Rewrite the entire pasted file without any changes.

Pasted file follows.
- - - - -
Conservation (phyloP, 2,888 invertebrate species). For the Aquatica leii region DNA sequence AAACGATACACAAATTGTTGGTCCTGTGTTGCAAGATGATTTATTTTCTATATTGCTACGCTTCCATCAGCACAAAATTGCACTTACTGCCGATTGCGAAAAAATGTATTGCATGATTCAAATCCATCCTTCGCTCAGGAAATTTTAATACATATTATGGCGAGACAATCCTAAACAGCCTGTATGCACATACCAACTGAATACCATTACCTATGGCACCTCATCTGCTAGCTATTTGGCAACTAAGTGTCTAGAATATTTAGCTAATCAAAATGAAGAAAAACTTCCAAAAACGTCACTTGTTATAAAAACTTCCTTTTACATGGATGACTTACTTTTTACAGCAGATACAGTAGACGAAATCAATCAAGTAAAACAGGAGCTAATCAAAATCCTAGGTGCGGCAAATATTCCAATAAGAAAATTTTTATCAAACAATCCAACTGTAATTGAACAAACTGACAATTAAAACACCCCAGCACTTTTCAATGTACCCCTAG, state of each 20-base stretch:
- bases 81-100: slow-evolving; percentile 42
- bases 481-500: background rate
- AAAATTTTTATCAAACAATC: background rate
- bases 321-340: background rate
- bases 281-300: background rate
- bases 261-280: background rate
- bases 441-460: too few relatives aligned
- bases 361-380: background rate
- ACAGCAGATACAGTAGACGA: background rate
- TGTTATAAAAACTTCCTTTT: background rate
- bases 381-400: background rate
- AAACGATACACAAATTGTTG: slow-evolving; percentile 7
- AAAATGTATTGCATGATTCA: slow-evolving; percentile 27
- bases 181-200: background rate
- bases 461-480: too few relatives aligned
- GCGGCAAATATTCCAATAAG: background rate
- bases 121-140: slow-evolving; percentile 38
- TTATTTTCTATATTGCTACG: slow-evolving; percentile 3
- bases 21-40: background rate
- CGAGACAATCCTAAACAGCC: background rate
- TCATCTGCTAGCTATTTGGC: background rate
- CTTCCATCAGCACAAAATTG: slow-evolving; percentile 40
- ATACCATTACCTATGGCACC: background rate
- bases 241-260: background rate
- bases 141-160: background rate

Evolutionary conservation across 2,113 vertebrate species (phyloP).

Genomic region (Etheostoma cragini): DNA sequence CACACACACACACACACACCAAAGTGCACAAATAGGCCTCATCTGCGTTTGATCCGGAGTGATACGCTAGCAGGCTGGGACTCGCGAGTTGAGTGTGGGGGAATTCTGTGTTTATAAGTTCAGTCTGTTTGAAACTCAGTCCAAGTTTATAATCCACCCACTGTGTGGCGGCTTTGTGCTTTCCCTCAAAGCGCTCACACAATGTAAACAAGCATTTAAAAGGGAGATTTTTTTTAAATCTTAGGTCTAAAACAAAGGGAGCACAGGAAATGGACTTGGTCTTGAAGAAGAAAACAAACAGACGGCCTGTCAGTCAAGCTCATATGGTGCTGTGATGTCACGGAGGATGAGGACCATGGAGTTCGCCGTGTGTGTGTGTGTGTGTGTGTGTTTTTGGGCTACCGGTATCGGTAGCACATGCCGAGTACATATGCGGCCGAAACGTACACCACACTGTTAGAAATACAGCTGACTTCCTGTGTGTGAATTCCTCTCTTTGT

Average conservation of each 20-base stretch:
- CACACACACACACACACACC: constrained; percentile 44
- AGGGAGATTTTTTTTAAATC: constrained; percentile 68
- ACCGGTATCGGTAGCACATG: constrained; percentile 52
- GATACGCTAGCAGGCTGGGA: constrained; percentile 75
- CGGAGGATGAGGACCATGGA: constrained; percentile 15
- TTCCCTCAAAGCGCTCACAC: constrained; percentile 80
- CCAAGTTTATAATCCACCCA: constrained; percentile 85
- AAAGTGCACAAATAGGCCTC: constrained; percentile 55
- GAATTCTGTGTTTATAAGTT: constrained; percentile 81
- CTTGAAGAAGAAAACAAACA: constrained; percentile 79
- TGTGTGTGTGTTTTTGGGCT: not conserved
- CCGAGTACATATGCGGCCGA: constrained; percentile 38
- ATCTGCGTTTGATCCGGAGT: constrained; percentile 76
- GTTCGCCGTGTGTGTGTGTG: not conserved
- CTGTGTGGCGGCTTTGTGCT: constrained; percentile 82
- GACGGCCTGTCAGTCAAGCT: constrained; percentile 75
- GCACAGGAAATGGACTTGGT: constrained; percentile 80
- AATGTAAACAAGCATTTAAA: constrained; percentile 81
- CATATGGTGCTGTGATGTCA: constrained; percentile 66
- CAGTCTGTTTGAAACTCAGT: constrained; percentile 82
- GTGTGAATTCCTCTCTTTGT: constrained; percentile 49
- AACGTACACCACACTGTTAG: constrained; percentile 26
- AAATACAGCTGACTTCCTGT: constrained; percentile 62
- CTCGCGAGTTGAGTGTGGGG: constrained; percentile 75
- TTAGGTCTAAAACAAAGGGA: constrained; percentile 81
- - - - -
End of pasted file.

Conservation (phyloP, 2,888 invertebrate species). For the Aquatica leii region DNA sequence AAACGATACACAAATTGTTGGTCCTGTGTTGCAAGATGATTTATTTTCTATATTGCTACGCTTCCATCAGCACAAAATTGCACTTACTGCCGATTGCGAAAAAATGTATTGCATGATTCAAATCCATCCTTCGCTCAGGAAATTTTAATACATATTATGGCGAGACAATCCTAAACAGCCTGTATGCACATACCAACTGAATACCATTACCTATGGCACCTCATCTGCTAGCTATTTGGCAACTAAGTGTCTAGAATATTTAGCTAATCAAAATGAAGAAAAACTTCCAAAAACGTCACTTGTTATAAAAACTTCCTTTTACATGGATGACTTACTTTTTACAGCAGATACAGTAGACGAAATCAATCAAGTAAAACAGGAGCTAATCAAAATCCTAGGTGCGGCAAATATTCCAATAAGAAAATTTTTATCAAACAATCCAACTGTAATTGAACAAACTGACAATTAAAACACCCCAGCACTTTTCAATGTACCCCTAG, state of each 20-base stretch:
- bases 81-100: slow-evolving; percentile 42
- bases 481-500: background rate
- AAAATTTTTATCAAACAATC: background rate
- bases 321-340: background rate
- bases 281-300: background rate
- bases 261-280: background rate
- bases 441-460: too few relatives aligned
- bases 361-380: background rate
- ACAGCAGATACAGTAGACGA: background rate
- TGTTATAAAAACTTCCTTTT: background rate
- bases 381-400: background rate
- AAACGATACACAAATTGTTG: slow-evolving; percentile 7
- AAAATGTATTGCATGATTCA: slow-evolving; percentile 27
- bases 181-200: background rate
- bases 461-480: too few relatives aligned
- GCGGCAAATATTCCAATAAG: background rate
- bases 121-140: slow-evolving; percentile 38
- TTATTTTCTATATTGCTACG: slow-evolving; percentile 3
- bases 21-40: background rate
- CGAGACAATCCTAAACAGCC: background rate
- TCATCTGCTAGCTATTTGGC: background rate
- CTTCCATCAGCACAAAATTG: slow-evolving; percentile 40
- ATACCATTACCTATGGCACC: background rate
- bases 241-260: background rate
- bases 141-160: background rate

Evolutionary conservation across 2,113 vertebrate species (phyloP).

Genomic region (Etheostoma cragini): DNA sequence CACACACACACACACACACCAAAGTGCACAAATAGGCCTCATCTGCGTTTGATCCGGAGTGATACGCTAGCAGGCTGGGACTCGCGAGTTGAGTGTGGGGGAATTCTGTGTTTATAAGTTCAGTCTGTTTGAAACTCAGTCCAAGTTTATAATCCACCCACTGTGTGGCGGCTTTGTGCTTTCCCTCAAAGCGCTCACACAATGTAAACAAGCATTTAAAAGGGAGATTTTTTTTAAATCTTAGGTCTAAAACAAAGGGAGCACAGGAAATGGACTTGGTCTTGAAGAAGAAAACAAACAGACGGCCTGTCAGTCAAGCTCATATGGTGCTGTGATGTCACGGAGGATGAGGACCATGGAGTTCGCCGTGTGTGTGTGTGTGTGTGTGTGTTTTTGGGCTACCGGTATCGGTAGCACATGCCGAGTACATATGCGGCCGAAACGTACACCACACTGTTAGAAATACAGCTGACTTCCTGTGTGTGAATTCCTCTCTTTGT

Average conservation of each 20-base stretch:
- CACACACACACACACACACC: constrained; percentile 44
- AGGGAGATTTTTTTTAAATC: constrained; percentile 68
- ACCGGTATCGGTAGCACATG: constrained; percentile 52
- GATACGCTAGCAGGCTGGGA: constrained; percentile 75
- CGGAGGATGAGGACCATGGA: constrained; percentile 15
- TTCCCTCAAAGCGCTCACAC: constrained; percentile 80
- CCAAGTTTATAATCCACCCA: constrained; percentile 85
- AAAGTGCACAAATAGGCCTC: constrained; percentile 55
- GAATTCTGTGTTTATAAGTT: constrained; percentile 81
- CTTGAAGAAGAAAACAAACA: constrained; percentile 79
- TGTGTGTGTGTTTTTGGGCT: not conserved
- CCGAGTACATATGCGGCCGA: constrained; percentile 38
- ATCTGCGTTTGATCCGGAGT: constrained; percentile 76
- GTTCGCCGTGTGTGTGTGTG: not conserved
- CTGTGTGGCGGCTTTGTGCT: constrained; percentile 82
- GACGGCCTGTCAGTCAAGCT: constrained; percentile 75
- GCACAGGAAATGGACTTGGT: constrained; percentile 80
- AATGTAAACAAGCATTTAAA: constrained; percentile 81
- CATATGGTGCTGTGATGTCA: constrained; percentile 66
- CAGTCTGTTTGAAACTCAGT: constrained; percentile 82
- GTGTGAATTCCTCTCTTTGT: constrained; percentile 49
- AACGTACACCACACTGTTAG: constrained; percentile 26
- AAATACAGCTGACTTCCTGT: constrained; percentile 62
- CTCGCGAGTTGAGTGTGGGG: constrained; percentile 75
- TTAGGTCTAAAACAAAGGGA: constrained; percentile 81